In the bustling realm of deep learning, classifying facial images accurately by age, gender, and race presents a unique set of challenges. Taking these challenges head-on, a novel project based on FairFace dataset with 108,501 images, was undertaken that aimed at creating a classification model with a two-stage method, utilizing just a fraction (15%) of the complete dataset. Using a Variational Autoencoder (VAE) to project images to a latent dimension and then training a Convolutional Neural Network (CNN) classifier on the VAE-generated encodings, the project attempted to streamline the process of image classification.
Variational Autoencoders (VAEs) are central to the facial analysis model developed in this project. As a class of generative models, VAEs utilize deep learning to reduce the dimensionality of data, thus helping to project facial images into a latent space. Here, meaningful features are extracted and used to enhance the accuracy of image classification. The unique selling point of VAEs lies in their capability to learn and encode essential aspects of the data in a condensed and more manageable form. This approach is efficient, particularly when dealing with limited datasets, as it not only conserves computational resources but also optimizes the use of available data.
By training the autoencoder on just 15% of the dataset, the VAE successfully captures significant features, leading to improved performance in downstream classification tasks. An added advantage of VAEs is their inherent stochasticity, making them generative models. This allows the VAE in this project to generate new data, thereby augmenting data and enriching the diversity of facial image representations. Moreover, these latent space representations lend themselves to transfer learning, accelerating the training process and optimizing computational resources for other related tasks. This synthetic data generation capability of VAEs improves the performance of downstream tasks and aids in creating datasets for research, taking into account privacy concerns.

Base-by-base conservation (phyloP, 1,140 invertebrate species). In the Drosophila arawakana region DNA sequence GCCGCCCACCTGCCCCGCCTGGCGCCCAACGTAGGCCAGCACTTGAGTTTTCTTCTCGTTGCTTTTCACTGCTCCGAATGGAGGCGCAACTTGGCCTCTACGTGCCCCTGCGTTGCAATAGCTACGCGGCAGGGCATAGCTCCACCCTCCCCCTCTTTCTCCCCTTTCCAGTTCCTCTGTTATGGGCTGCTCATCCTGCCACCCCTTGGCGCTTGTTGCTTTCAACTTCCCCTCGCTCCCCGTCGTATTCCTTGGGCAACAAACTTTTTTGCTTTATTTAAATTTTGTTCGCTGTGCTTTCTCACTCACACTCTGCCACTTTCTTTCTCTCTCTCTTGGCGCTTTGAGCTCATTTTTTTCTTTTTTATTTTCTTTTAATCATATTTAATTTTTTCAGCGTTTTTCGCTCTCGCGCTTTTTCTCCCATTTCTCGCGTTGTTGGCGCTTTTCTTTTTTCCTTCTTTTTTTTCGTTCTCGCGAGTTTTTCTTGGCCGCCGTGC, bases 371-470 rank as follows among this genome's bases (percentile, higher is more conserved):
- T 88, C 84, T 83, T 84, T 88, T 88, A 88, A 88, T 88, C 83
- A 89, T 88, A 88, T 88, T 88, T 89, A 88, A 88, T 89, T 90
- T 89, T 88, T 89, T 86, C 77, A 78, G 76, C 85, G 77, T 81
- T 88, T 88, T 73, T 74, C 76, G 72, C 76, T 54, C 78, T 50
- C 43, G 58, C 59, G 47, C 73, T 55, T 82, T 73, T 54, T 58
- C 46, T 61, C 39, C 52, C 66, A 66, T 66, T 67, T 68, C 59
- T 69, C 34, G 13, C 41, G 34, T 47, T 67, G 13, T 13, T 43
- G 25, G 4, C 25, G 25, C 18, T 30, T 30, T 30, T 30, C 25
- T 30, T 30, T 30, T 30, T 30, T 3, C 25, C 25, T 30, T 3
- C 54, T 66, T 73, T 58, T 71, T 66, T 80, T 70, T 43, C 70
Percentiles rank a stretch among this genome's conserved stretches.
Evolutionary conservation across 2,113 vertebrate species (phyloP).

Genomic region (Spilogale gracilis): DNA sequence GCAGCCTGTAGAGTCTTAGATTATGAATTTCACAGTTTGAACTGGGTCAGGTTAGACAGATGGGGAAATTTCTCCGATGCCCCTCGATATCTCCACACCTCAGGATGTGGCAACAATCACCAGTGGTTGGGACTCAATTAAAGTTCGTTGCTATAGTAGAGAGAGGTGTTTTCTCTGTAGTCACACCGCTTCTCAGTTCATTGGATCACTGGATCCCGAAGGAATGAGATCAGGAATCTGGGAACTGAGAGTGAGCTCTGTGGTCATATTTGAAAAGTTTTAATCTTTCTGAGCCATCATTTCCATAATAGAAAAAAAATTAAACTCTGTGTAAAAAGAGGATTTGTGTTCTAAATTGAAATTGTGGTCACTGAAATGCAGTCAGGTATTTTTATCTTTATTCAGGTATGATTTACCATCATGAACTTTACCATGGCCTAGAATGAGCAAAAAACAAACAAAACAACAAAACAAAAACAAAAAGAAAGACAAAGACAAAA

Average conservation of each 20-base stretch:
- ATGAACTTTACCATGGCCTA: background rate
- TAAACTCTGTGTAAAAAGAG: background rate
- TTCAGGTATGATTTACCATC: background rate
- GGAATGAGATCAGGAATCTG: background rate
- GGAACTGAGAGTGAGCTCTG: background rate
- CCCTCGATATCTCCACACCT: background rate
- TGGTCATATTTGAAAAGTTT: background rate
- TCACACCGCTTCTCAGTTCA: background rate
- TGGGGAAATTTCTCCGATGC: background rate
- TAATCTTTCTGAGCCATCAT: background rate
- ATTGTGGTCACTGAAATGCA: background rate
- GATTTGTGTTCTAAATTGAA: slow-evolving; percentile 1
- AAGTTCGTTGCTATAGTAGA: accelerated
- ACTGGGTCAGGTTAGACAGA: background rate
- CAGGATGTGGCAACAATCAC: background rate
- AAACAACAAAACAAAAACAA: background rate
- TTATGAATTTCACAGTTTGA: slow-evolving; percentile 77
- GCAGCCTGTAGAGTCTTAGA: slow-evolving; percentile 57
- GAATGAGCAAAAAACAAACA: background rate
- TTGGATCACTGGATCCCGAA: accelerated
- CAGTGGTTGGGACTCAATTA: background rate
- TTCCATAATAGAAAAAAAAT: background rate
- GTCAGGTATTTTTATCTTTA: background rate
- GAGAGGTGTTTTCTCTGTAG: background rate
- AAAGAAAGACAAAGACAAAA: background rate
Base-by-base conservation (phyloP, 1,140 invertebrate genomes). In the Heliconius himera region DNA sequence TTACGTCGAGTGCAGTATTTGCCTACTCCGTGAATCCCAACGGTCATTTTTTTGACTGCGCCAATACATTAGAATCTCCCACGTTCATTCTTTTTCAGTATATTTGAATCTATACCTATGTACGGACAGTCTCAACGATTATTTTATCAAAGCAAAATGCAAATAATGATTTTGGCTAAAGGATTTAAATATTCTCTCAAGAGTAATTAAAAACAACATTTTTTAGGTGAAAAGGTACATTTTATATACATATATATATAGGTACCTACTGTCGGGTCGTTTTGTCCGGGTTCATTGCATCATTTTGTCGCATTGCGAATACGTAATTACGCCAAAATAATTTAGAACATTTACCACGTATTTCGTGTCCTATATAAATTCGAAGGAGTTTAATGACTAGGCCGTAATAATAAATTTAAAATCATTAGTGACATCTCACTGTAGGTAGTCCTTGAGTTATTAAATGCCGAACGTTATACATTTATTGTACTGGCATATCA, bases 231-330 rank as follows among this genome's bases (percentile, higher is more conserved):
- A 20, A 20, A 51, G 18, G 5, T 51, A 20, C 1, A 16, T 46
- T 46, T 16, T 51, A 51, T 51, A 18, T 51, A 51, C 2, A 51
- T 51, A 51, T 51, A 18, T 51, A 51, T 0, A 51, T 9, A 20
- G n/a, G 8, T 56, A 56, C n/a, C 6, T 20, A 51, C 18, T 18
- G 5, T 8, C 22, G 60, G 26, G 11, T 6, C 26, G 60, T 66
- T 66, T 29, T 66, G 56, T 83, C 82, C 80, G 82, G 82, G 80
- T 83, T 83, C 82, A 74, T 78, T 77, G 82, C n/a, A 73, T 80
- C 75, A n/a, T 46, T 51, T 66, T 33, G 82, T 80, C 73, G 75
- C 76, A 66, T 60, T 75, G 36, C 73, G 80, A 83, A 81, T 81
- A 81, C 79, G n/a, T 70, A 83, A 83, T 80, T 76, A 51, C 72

Although the project did not yield the desired performance in terms of classification, it did pave the way for future improvements by leveraging larger datasets and increased training times. Obvious in the hindsight, the Random Forest model, used as benchmark, underperformed in comparison to the proposed model. This indicated that despite its limitations, the developed model surpassed the baseline and showed potential for use in other related tasks.
In essence, the project offered invaluable insights into the construction and application of autoencoder models in the world of deep learning. It demonstrated the power of transfer learning, paving the way for faster, more efficient models capable of extracting pre-trained features for a variety of tasks. The project stands as a testament to the ongoing journey towards achieving fairness in AI and ensuring enhanced facial recognition systems through learning richer representations.